(It was the original incarnation's final days, especially their gig as Drunks On Acoustics, that inspired punk rock's most significant contribution to literature, Micheal Turner's novel, Hardcore Logo. The book, in turn, was the basis for a very good (if not truly great) film by Bruce McDonald. Joey was pretty testy about the book in an interview during filming, he had a right to be; the book is to D.O.A. what This is Spinal Tap was to Status Quo but more specific and more bleak than funny.

The performances on this 1990 live album, Talk - Action = Zero, are solid, though it's not the monster that the battle-hardened, Dave Gregg-powered version of the band would have cut a few years earlier. Fortunately, we still get to hear the band breaking free of the production excesses that marred some of their later work. Here you get a tight, speedy run-through of their catalog with an emphasis on The Early Stuff ("The Prisoner", "Liar for Hire "2 + 2" etc.) . To keep things interesting there's a blues version of "Fuck You" (or at least it starts that way), some roughed-up versions of Let's Wreck the Party material (the title track loses much of its sluggishness here) plus two unreleased songs (the none-too-inspiring "Do or Die" and "Fuck That Shit").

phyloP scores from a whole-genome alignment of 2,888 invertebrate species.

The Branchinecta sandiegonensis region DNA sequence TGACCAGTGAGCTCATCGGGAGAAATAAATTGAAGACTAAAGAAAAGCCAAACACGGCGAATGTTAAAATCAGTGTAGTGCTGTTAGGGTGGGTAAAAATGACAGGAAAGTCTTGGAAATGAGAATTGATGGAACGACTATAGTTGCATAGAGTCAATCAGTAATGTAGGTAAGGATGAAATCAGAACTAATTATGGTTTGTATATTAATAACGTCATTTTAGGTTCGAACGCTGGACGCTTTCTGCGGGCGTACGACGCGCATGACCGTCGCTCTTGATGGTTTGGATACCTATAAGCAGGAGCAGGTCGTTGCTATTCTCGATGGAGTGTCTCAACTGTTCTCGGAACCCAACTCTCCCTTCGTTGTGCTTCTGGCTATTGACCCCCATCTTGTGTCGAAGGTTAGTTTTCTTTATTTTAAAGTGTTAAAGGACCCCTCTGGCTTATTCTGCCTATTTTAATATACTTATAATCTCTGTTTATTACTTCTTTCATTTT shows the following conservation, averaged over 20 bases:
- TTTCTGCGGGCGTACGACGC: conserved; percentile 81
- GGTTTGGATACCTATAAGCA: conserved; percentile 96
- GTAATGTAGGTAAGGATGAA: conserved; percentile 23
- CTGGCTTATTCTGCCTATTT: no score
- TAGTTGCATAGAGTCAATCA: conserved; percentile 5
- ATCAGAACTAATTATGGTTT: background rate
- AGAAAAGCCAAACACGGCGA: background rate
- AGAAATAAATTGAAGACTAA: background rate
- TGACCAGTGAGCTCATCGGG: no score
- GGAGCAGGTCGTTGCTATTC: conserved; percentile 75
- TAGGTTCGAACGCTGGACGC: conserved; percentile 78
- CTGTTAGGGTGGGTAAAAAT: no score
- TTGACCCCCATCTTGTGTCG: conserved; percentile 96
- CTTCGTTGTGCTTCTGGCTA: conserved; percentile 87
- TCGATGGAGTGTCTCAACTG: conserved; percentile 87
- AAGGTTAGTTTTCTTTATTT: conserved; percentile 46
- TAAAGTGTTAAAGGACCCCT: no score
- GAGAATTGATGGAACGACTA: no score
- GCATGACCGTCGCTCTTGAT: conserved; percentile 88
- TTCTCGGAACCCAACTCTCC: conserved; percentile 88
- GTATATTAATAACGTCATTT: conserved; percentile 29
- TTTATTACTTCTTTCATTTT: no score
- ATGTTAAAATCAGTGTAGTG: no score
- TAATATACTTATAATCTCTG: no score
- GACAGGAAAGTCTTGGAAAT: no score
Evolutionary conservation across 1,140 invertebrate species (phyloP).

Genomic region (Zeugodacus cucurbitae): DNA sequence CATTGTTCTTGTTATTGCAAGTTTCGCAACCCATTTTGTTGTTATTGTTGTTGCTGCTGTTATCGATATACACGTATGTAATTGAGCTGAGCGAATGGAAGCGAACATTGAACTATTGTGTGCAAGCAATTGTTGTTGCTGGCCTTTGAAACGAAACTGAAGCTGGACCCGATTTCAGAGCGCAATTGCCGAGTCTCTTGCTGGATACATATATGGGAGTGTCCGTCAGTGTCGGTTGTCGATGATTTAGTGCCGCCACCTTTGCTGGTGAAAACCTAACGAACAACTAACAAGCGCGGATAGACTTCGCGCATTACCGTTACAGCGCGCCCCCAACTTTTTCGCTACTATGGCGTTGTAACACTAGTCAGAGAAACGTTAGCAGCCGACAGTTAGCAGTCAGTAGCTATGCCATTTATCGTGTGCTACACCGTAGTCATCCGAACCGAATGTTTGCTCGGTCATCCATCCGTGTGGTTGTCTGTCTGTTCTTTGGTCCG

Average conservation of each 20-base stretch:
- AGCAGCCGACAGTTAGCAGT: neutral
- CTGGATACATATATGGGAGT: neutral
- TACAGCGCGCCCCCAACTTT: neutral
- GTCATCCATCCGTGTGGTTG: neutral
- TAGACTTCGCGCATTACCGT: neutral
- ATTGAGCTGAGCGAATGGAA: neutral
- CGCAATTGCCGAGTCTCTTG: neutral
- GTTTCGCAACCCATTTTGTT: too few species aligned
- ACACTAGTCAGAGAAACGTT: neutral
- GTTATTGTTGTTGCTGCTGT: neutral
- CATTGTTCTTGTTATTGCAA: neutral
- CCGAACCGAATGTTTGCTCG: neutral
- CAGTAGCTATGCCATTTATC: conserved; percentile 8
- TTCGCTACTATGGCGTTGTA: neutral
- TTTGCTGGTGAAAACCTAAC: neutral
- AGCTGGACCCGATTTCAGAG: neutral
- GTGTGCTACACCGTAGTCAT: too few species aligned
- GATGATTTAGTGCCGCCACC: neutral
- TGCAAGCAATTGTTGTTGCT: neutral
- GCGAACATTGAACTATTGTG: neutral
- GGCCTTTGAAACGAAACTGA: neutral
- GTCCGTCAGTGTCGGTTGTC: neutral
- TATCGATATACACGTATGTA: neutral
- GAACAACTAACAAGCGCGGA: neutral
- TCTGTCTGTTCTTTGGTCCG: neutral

Download D.O.A. - Talk - Action = Zero CD

(Image borrowed from the slightly-inactive but still wonderful blog, Shpadoinkle)

Suuport the band!
Sudden Death
Alternative Tentacles

P.S. As our run celebrating the Canadian-as-fuck D.O.A winds down, I'd just like to wish you all a happy Canada Day (yup our national day is three days before the Americans.) To see 7inchpunk's selection of great Canadian punk singles (including yet more D.O.A.) click HERE.